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Environmental Factor

Environmental Factor

Your Online Source for NIEHS News

January 2016

Persistent pollutants linked to poor vaccine response

New research indicates that exposure to pollutants such as DDT and PCBs may dampen infants’ immune response to the tuberculosis vaccine.

New research supported in part by NIEHS indicates that exposure to common environmental pollutants that persist in the environment, such as DDT and polychlorinated biphenyls (PCBs), may diminish infants’ immune response to the tuberculosis (TB) vaccine known as bacillus Calmette–Guerin (BCG). The findings, published online Dec. 9 in the journal Environmental Health Perspectives, add to a growing body of research that indicates that chemicals in the environment may interfere with immune system function.

Scientists at the University of Rochester Medical Center in New York analyzed blood samples from 561 mother-infant pairs in eastern Slovakia. The infants received the TB vaccine within 4 days of birth. At 6 months of age, researchers found that infants with higher concentrations of PCBs and DDE, which is the main breakdown product of DDT, had lower levels of antibodies to BCG. A lower level of antibodies indicates a weaker response to the vaccine. Infants with high levels of both chemicals had the lowest antibody levels.

“This research contributes to our understanding of how early life environmental exposures may damage the developing immune system, and specifically, the response to a vaccination used worldwide,” said Bonnie Joubert, Ph.D., the NIEHS program administrator overseeing this research area.

Exposure to persistent pollutants is widespread

The study participants were from an area in Slovakia heavily contaminated with PCBs and DDT, and these chemicals were detected in more than 99 percent of the maternal and infant blood samples. The researchers pointed out that because these chemicals do not break down easily and therefore persist in the environment, people continue to be exposed even after the chemicals are no longer used.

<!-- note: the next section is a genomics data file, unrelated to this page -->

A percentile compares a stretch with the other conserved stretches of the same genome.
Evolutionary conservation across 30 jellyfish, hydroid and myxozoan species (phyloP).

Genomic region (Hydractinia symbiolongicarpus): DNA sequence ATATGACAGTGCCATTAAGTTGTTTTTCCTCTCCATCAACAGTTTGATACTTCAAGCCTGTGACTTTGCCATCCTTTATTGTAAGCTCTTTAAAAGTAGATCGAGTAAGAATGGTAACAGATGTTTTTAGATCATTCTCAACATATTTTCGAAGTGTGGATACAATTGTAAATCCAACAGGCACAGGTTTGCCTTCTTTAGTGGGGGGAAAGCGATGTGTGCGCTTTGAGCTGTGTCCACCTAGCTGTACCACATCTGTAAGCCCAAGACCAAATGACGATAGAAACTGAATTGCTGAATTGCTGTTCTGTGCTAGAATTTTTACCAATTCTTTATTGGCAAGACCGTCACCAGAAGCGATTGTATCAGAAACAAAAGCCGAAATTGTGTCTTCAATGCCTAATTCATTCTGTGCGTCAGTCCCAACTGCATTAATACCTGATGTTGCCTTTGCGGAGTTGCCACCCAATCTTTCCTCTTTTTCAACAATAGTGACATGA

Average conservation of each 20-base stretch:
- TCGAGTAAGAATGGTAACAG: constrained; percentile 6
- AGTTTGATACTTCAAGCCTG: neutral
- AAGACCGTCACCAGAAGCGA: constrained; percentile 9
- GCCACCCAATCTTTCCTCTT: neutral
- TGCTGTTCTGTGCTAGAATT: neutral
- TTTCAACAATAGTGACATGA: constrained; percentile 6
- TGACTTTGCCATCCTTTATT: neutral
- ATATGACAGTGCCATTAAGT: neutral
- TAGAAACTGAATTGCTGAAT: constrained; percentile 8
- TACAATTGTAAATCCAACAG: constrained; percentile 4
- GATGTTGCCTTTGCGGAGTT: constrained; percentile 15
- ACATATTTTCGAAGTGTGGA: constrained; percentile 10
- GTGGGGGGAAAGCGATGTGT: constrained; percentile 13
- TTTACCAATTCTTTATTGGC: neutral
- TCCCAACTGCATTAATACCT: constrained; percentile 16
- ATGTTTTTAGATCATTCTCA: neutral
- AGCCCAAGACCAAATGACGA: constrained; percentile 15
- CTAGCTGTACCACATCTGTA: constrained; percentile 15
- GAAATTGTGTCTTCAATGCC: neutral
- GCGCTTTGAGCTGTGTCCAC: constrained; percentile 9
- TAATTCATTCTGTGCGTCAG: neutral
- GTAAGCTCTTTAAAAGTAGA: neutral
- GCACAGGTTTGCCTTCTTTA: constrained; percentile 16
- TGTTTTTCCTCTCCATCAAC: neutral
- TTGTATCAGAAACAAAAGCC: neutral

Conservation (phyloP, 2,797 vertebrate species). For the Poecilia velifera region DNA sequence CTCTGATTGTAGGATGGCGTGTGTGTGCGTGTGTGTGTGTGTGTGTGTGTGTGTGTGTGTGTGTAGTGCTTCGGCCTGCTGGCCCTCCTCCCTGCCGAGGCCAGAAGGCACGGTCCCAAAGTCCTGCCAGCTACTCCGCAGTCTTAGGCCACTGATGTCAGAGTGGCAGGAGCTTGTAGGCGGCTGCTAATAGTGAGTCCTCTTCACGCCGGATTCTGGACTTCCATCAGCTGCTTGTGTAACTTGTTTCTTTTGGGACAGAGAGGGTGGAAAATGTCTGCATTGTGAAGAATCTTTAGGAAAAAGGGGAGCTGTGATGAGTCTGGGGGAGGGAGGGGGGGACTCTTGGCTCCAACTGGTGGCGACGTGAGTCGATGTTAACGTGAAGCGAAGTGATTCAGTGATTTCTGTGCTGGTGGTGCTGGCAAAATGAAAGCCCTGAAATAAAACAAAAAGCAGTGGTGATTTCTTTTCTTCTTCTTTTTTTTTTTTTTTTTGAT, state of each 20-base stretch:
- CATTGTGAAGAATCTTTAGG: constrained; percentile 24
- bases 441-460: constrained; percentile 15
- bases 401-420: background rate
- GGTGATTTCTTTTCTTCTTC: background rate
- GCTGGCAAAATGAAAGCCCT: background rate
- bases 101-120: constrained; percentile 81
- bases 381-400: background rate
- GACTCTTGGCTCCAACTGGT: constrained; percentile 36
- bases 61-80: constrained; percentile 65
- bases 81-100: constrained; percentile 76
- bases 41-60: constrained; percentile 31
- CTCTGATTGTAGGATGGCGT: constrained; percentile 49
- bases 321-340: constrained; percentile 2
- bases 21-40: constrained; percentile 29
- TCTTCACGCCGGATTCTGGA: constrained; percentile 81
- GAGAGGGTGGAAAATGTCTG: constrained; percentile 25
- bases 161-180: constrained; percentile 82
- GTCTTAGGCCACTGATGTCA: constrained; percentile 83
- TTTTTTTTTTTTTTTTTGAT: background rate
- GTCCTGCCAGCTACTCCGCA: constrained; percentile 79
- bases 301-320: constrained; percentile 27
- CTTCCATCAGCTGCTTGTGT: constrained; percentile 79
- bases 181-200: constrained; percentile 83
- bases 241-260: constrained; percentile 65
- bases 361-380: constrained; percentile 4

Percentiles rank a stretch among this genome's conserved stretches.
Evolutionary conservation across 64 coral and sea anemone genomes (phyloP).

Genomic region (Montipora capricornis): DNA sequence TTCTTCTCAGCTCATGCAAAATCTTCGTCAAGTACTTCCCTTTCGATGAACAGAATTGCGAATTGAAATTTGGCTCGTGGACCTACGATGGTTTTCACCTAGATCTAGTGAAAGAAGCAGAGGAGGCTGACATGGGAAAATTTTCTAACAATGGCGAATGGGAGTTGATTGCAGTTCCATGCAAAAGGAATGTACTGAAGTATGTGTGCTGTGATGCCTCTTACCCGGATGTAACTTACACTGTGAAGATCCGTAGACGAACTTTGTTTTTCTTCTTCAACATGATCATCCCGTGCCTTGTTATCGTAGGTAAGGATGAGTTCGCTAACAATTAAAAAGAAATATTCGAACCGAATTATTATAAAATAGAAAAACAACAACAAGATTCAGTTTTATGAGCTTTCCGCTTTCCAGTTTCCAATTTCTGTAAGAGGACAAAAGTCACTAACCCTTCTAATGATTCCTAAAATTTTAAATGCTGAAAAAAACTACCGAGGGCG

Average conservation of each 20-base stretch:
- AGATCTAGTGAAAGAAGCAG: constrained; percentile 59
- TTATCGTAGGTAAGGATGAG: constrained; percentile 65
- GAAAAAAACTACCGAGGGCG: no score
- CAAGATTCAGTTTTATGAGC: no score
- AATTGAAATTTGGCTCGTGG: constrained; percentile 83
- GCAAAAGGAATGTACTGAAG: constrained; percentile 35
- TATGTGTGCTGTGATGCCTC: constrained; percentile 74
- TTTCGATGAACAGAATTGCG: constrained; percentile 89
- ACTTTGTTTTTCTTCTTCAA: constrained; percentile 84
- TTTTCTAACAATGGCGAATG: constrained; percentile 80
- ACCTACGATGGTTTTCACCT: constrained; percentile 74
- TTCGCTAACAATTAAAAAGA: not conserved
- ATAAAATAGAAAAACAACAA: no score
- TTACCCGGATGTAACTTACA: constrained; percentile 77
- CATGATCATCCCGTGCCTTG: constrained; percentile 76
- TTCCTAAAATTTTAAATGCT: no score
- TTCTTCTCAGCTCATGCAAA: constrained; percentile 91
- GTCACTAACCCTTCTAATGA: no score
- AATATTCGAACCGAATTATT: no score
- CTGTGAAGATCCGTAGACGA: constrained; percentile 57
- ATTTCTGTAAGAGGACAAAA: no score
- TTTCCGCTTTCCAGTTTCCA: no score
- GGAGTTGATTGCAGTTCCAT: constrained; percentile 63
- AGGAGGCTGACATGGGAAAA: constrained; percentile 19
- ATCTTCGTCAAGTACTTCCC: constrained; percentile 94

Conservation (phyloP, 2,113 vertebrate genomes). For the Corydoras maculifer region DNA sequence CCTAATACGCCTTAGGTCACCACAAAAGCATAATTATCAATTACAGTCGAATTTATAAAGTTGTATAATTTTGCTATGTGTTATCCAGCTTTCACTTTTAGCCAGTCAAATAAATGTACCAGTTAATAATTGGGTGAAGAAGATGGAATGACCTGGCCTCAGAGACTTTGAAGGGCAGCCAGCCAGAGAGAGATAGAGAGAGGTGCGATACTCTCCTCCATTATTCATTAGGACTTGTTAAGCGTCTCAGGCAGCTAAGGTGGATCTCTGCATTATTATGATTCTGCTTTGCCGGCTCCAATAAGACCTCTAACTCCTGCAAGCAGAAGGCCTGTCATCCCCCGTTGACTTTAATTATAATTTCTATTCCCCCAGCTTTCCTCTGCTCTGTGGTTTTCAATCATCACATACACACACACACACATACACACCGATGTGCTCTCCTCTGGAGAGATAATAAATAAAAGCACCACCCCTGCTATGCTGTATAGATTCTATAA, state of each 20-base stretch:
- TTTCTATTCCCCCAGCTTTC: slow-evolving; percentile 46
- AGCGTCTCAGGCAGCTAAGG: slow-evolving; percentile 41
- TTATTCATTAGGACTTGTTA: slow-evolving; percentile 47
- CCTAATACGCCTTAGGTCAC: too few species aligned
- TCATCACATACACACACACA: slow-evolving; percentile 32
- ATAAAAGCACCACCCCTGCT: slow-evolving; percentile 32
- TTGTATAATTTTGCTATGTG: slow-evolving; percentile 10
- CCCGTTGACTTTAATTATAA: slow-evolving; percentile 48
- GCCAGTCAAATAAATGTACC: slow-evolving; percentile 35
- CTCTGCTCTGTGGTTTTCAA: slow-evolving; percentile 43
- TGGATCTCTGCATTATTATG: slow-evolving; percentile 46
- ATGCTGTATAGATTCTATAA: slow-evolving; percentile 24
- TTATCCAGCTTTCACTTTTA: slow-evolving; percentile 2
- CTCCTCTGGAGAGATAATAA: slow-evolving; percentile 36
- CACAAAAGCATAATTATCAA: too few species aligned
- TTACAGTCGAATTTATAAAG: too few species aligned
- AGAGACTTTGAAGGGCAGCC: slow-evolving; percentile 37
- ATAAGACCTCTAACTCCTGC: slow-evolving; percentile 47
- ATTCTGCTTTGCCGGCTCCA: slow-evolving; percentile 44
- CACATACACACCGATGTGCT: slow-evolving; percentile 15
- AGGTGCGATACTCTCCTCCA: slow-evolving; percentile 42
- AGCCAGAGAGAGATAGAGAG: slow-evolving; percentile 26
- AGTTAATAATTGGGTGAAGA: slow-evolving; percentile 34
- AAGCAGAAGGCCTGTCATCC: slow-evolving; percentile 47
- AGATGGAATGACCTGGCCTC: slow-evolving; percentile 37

For example, PCBs used in manufacturing and industrial applications were banned in the U.S. in 1979. The pesticide DDT is also banned in the U.S., but continues to be used for mosquito control in some parts of the world. Research has indicated that PCBs and DDT can still be detected and measured in U.S. populations and others worldwide.

Implications for immune response

According to the U.S. Centers for Disease Control and Prevention, TB is one of the world’s deadliest diseases, and one-third of the world’s population is infected with the bacterium that causes TB. The study indicates that exposure to certain environmental toxins may decrease the effectiveness of vaccines like BCG, which may help to explain why the immune response to these vaccines can vary.

The significance of the study extends beyond BCG vaccine responses and exposures to these two chemicals, said Todd Jusko, Ph.D., in a press release from the University of Rochester. “There are thousands of pollutants similar to PCBs and DDT with unknown health implications,” he said. “Our work provides a foundation for how these types of chemicals affect the developing immune system in infants around the world.”

Jusko, who led the research, is an assistant professor in the University of Rochester Departments of Environmental Medicine and Public Health Sciences. Other NIEHS grantees collaborating with Jusko included B. Paige Lawrence, Ph.D., also from the University of Rochester, Anneclaire De Roos, Ph.D., from Drexel University, and Irva Hertz-Picciotto, Ph.D., from the University of California, Davis.

Citation: Jusko TA, De Roos AJ, Lee SY, Thevenet-Morrison K, Schwartz SM, Verner MA, Palkovicova Murinova L, Drobna B, Kocan A, Fabisikova A, Conka K, Trnovec T, Hertz-Picciotto I, Lawrence BP. 2015. A birth cohort study of maternal and infant serum PCB-153 and DDE concentrations and responses to infant tuberculosis vaccination. Environ Health Perspect. doi:10.1289/ehp.1510101 [Online 9 December 2015].

(Virginia Guidry, Ph.D., is a technical writer and public information specialist in the NIEHS Office of Communications and Public Liaison.)

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